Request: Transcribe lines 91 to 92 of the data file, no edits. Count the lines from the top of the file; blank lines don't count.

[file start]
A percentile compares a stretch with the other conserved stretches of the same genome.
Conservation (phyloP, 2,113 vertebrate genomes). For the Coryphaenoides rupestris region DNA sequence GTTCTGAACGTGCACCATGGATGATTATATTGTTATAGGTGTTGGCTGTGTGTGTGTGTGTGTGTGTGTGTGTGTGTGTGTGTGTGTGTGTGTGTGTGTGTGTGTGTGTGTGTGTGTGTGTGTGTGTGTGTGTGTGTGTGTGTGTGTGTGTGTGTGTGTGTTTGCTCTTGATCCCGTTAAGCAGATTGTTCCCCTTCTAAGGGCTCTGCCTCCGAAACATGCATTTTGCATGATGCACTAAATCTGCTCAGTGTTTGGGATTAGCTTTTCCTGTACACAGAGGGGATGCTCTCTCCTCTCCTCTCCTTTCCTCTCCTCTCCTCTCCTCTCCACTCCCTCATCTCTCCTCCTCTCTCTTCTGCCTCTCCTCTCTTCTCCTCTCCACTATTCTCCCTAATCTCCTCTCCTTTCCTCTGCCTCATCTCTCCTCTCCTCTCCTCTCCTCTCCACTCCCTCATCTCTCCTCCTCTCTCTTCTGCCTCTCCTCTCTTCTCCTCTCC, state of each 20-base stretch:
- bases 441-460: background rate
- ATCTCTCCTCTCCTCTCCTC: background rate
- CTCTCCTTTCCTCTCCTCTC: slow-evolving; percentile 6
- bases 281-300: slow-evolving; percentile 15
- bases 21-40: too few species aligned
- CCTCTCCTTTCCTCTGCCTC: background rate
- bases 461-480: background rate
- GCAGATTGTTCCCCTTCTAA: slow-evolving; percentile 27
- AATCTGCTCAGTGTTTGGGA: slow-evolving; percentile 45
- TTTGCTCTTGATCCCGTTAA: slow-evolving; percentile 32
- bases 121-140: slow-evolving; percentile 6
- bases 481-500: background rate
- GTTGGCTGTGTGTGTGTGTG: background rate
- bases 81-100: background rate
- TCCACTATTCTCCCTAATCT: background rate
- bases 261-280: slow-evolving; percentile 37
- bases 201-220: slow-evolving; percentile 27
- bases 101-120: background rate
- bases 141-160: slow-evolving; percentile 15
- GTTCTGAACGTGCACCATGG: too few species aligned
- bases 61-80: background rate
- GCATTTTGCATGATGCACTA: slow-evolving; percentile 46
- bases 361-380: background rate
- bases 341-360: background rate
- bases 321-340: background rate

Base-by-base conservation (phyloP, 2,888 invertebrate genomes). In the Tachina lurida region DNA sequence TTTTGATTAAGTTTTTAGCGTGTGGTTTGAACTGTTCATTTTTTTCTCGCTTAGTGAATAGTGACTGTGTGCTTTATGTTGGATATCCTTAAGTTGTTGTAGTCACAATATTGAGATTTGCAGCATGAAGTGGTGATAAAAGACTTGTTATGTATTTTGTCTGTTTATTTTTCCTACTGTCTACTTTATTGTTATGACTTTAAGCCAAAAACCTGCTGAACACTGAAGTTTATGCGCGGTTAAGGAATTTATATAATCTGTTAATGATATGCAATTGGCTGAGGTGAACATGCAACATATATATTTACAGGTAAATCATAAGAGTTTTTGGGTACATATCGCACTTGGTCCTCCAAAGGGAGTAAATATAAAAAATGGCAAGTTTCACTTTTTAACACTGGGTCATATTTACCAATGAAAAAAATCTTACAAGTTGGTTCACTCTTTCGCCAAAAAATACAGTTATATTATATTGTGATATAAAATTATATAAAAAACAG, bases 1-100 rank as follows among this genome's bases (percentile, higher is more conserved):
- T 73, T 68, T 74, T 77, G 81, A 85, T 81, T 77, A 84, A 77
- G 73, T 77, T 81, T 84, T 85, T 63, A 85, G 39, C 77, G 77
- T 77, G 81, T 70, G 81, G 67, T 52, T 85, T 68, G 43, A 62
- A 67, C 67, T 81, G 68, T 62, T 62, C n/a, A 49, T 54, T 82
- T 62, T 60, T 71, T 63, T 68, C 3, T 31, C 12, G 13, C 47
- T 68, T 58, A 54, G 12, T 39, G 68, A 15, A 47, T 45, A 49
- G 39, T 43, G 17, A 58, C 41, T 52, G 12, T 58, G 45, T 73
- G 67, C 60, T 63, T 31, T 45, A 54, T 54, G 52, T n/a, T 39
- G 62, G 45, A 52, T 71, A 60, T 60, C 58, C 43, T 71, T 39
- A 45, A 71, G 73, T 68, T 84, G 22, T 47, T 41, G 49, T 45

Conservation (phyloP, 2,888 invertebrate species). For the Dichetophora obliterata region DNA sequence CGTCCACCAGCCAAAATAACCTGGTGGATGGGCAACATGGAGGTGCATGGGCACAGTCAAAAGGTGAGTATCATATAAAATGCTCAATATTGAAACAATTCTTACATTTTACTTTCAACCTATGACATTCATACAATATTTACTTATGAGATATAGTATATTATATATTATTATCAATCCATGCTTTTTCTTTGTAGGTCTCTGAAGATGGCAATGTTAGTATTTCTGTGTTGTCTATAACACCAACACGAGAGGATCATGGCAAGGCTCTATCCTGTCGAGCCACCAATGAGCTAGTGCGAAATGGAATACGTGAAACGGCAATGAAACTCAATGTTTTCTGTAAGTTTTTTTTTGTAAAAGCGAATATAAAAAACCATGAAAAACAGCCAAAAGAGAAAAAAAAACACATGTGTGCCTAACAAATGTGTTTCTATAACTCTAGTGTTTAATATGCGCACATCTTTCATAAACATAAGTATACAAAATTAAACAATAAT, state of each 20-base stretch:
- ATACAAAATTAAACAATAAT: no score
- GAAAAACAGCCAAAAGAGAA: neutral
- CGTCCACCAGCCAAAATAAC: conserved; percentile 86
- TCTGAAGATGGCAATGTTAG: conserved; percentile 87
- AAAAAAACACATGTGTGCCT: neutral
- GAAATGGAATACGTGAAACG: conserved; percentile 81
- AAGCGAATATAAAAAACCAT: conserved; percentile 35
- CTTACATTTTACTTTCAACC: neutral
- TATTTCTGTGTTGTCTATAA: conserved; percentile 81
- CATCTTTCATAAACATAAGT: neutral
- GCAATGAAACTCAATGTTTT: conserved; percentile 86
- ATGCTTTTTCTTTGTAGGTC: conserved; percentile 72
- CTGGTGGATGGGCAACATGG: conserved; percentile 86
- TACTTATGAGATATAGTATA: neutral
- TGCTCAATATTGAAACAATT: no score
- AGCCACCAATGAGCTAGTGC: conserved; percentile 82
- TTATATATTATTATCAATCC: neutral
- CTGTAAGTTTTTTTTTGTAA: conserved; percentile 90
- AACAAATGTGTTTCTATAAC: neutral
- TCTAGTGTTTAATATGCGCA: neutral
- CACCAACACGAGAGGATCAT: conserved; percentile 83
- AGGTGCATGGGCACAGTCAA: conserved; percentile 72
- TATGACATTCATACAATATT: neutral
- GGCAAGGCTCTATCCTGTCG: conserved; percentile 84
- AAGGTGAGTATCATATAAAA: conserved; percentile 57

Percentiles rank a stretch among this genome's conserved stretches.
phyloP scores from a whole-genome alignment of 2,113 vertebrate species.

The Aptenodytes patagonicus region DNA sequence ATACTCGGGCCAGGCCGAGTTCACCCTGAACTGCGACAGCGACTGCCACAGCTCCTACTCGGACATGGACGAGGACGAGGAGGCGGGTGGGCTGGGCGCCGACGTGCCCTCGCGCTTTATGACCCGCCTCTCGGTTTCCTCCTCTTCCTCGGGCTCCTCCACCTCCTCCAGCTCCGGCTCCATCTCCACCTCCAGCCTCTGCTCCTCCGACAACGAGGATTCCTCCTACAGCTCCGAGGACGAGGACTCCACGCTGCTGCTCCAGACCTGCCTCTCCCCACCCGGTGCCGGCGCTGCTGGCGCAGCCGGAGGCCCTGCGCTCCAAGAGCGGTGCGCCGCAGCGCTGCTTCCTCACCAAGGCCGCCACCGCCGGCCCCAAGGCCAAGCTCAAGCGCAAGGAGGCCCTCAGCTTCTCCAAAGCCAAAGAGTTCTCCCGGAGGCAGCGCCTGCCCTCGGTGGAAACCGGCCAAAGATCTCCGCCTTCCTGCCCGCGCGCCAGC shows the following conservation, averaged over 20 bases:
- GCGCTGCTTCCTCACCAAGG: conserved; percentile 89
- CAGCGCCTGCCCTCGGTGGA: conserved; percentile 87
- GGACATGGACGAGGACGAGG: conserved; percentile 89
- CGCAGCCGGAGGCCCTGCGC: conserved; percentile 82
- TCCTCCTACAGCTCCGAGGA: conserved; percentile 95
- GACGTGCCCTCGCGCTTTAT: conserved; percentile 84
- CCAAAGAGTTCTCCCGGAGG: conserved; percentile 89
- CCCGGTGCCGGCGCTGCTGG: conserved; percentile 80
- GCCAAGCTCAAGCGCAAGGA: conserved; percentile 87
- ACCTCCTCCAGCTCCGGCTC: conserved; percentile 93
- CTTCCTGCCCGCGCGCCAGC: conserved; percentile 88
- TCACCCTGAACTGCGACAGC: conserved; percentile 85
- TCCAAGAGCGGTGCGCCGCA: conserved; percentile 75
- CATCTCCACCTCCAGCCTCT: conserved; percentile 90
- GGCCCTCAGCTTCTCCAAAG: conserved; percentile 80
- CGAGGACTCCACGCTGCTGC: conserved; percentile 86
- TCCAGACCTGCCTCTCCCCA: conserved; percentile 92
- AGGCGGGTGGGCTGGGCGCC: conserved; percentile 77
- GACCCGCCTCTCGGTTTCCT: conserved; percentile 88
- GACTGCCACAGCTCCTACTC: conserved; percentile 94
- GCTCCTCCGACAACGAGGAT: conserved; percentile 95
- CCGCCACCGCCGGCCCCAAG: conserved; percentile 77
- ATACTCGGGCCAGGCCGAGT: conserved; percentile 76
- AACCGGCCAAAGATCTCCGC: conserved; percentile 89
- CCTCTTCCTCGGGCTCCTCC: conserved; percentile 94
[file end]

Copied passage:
- AACCGGCCAAAGATCTCCGC: conserved; percentile 89
- CCTCTTCCTCGGGCTCCTCC: conserved; percentile 94